After reports emerged suggesting that Hughes Network Systems is planning to shut down its India business, the company sources have denied making any such move. Hughes has been reportedly asked to pay Rs 600 crore by the department of telecom (DoT) on account of its AGR (adjusted gross revenues) dues. As per reports, US-based firm has recently written a letter to DoT that it has paid nearly all its dues arising out of the AGR dispute, and the demand raised from the company has been wrongly computed.
The company sources, however, say that there are no plans to leave India despite the tall demand from the government. "There are no plans to exit India at the moment," says a source. The reported AGR demand from DoT is more than the revenues and net profits of the company. As per ratings agency ICRA, Hughes clocked revenues of Rs 374.5 crore and net profits of Rs 25.7 crore in 2018/19.
"The order book position of the group is strong at around Rs 520 crore as on September 30, 2019 with healthy order inflow. The order book includes orders of more than Rs 100 crore from oil marketing companies, more than Rs 50 crore from banks, and a new order of Rs 57 crore from Telecommunications Consultants of India Limited," said the ICRA report dated November 18.
Hughes is one of the entities which have been affected by the 16-year-old AGR dispute between the government and the telecom sector. In October, telcos like Vodafone Idea and Bharti Airtel lost the case in the Supreme Court who asked the telecom companies to pay their dues in three months. Since then, the telcos have tried hard to seek relief from the court but in vain. The total dues of 15 telcos are estimated at Rs 1.47 lakh crore.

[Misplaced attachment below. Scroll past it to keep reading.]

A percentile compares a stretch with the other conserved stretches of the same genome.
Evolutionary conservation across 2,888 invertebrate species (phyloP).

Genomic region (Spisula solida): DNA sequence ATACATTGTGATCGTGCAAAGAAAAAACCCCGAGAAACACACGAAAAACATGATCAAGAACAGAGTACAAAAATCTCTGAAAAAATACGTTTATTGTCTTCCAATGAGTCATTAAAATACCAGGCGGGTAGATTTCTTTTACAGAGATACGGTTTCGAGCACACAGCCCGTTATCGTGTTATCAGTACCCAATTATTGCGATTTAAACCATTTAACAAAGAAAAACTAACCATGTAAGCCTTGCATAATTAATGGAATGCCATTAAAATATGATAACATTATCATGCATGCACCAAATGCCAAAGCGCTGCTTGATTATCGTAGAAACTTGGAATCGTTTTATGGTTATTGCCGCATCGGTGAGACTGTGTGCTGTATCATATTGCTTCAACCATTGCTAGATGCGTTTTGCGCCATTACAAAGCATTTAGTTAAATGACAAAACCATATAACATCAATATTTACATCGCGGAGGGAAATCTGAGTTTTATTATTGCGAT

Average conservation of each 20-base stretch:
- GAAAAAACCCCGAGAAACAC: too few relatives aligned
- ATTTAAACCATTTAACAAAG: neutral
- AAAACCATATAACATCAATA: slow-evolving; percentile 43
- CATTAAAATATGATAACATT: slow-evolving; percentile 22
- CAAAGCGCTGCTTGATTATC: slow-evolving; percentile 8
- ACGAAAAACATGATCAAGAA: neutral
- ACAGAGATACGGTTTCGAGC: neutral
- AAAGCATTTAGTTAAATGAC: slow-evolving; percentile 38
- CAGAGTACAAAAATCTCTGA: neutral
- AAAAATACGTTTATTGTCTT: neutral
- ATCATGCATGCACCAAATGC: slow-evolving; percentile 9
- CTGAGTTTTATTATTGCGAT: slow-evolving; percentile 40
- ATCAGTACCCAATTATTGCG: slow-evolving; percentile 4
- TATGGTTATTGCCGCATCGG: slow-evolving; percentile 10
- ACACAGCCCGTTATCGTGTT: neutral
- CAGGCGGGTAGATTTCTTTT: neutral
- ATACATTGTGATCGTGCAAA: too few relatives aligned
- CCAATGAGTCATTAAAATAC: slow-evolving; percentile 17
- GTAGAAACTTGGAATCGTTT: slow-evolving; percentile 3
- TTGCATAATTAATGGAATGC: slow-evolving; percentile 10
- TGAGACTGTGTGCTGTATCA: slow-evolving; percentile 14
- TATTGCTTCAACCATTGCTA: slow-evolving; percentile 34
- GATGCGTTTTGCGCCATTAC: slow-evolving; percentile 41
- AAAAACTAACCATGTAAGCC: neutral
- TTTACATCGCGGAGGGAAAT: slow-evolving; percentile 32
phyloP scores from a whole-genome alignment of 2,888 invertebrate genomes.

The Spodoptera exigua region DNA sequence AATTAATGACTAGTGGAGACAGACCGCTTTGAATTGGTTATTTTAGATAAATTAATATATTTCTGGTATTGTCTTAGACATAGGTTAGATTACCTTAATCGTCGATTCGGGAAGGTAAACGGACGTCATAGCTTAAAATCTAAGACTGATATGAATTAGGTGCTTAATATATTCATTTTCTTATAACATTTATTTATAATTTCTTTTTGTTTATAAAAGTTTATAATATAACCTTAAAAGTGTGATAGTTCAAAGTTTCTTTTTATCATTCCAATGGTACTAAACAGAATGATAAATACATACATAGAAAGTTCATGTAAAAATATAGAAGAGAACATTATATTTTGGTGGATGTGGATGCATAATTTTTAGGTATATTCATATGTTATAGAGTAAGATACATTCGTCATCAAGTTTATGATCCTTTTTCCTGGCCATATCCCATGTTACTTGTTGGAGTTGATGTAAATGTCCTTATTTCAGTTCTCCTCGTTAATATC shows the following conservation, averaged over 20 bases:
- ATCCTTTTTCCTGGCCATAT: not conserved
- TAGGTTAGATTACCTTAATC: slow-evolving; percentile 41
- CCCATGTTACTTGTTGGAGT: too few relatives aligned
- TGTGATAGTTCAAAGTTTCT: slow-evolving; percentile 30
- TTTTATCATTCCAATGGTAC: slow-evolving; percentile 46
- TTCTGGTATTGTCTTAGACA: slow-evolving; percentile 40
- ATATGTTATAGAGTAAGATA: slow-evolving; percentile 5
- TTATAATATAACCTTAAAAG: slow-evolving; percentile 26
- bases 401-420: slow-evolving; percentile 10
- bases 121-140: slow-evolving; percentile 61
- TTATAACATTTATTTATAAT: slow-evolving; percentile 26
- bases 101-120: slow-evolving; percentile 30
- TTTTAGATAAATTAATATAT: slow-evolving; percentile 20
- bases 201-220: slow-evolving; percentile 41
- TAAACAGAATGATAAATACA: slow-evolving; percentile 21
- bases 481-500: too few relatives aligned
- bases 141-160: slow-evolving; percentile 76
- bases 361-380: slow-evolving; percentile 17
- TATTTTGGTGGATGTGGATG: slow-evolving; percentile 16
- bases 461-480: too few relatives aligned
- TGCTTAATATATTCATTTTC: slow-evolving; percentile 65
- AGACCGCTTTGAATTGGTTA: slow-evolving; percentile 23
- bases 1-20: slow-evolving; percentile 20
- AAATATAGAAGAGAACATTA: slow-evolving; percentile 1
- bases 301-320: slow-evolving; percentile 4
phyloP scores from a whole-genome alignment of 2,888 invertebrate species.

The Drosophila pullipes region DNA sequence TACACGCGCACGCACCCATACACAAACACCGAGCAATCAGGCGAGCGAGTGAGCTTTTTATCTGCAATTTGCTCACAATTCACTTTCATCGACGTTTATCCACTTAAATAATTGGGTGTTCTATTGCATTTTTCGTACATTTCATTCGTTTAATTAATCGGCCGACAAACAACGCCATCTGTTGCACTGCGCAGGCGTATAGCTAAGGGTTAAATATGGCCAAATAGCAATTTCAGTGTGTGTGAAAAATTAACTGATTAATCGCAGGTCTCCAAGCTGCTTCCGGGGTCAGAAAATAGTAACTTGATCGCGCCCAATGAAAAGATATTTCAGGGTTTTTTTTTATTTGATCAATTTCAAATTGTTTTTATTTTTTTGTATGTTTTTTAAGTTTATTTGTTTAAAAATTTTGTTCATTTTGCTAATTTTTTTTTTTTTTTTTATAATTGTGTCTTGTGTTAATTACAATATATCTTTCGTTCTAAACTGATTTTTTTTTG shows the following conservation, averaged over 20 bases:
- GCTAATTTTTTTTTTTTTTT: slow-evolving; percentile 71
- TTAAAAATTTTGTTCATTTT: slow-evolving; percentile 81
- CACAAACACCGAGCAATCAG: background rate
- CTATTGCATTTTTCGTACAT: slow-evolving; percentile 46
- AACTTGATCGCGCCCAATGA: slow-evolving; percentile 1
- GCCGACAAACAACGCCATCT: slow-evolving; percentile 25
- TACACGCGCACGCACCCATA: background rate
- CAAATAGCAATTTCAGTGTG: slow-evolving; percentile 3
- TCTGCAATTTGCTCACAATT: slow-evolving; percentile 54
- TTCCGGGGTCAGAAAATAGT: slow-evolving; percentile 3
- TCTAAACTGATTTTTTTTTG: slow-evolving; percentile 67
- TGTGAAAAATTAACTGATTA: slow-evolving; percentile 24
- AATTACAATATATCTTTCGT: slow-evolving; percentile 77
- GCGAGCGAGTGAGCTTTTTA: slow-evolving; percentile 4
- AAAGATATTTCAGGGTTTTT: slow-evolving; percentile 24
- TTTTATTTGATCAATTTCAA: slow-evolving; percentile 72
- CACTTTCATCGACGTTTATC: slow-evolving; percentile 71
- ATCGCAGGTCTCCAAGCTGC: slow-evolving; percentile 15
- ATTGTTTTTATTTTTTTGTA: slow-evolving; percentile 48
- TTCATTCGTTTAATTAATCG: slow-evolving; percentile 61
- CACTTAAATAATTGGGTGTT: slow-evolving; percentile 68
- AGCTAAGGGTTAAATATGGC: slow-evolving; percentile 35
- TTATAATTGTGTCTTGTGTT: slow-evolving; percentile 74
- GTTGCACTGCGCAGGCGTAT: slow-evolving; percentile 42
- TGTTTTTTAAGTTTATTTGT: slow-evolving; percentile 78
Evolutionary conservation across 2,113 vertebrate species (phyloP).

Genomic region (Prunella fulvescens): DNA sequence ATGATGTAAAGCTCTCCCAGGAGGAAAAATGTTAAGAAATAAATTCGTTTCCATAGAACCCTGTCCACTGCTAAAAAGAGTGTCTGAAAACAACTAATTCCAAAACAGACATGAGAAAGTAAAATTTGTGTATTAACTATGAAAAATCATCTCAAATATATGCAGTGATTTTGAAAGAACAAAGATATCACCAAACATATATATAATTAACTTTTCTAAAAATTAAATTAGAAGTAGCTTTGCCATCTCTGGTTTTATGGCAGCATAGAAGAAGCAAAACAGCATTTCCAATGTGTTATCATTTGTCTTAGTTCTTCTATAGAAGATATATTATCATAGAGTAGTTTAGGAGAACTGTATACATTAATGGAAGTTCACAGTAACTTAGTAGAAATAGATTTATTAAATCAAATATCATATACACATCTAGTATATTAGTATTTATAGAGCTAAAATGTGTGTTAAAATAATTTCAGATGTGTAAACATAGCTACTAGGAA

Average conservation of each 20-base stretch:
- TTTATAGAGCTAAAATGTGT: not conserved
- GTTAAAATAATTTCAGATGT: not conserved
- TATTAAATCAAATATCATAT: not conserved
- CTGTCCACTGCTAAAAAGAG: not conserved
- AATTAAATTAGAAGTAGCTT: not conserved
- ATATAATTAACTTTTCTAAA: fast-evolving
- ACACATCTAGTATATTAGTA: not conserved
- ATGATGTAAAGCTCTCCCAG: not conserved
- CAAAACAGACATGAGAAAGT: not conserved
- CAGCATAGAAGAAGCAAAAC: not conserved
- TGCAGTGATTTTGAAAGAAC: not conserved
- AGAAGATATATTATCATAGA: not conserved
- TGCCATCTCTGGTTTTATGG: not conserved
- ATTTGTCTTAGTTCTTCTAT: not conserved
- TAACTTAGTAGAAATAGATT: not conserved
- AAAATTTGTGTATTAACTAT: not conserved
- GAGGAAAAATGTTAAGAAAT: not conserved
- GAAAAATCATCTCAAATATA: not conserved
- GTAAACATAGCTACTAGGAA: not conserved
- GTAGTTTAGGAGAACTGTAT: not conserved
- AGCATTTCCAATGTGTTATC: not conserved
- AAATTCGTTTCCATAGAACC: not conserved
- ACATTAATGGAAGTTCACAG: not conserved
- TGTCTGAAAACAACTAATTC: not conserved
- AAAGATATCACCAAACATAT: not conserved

Hughes' potential exit from the India market is expected to affect a vast number of sector, and Airtel. Last May, HCIL (Hughes Communications India Limited) announced the merger of its VSAT business with Airtel's VSAT business. Post merger, which is yet to be completed, the merged entity would have 60 per cent share in the total VSAT market in the country. HCIL holds the VSAT CUG licence from the DoT, and satellite lease from Antrix Corporation Limited (a commercial arm of ISRO). HCIL has a market share of 37 per cent in the Indian VSAT market. Its products find applications in a wide range of industries such as banking, telecom, oil marketing, education, and retail-facing entities.
"Under this (AGR case), there can be a demand from HCIL as well, on account of inclusion of IP-1 revenues (which do not attract any license fee) in the revenue-sharing AGR. Although the company has been paying AGR that includes non-core revenues as mentioned in the court order, the additional demand might be raised on account of IP-1 revenues," said the ICRA report quoted above.
In an official statement, the company said that Hughes was one of the earliest multinationals to enter the country in the 1990s, and subsequently went on to make significant investments, setting up several companies in the communications and technology sectors. "Hughes Communications has also enabled the satellite broadband revolution in India that has helped play a pivotal role in linking Indian enterprises and government entities to the digital revolution. Hughes remains committed to India and will continue to provide high quality communications and technology services to its customers in India," said Pranav Roach, president, Hughes Network Systems India Ltd.
HCIL is part of the Hughes Network Systems LLC, which is owned by Echostar Corporation, a US-based provider of satellite communications. Echostar owns a fleet of satellites that it uses for communication and has a long track record in the business.
The group has access to technology support from the parent entity, which has a long track record of providing VSAT-based communication services in developed markets with its own satellites, technology development and solutions to corporate as well as retail consumers. Its prominent customers include HDFC Bank, State Bank of India, Punjab National Bank, ONGC, IOCL, HPCL and BPCL.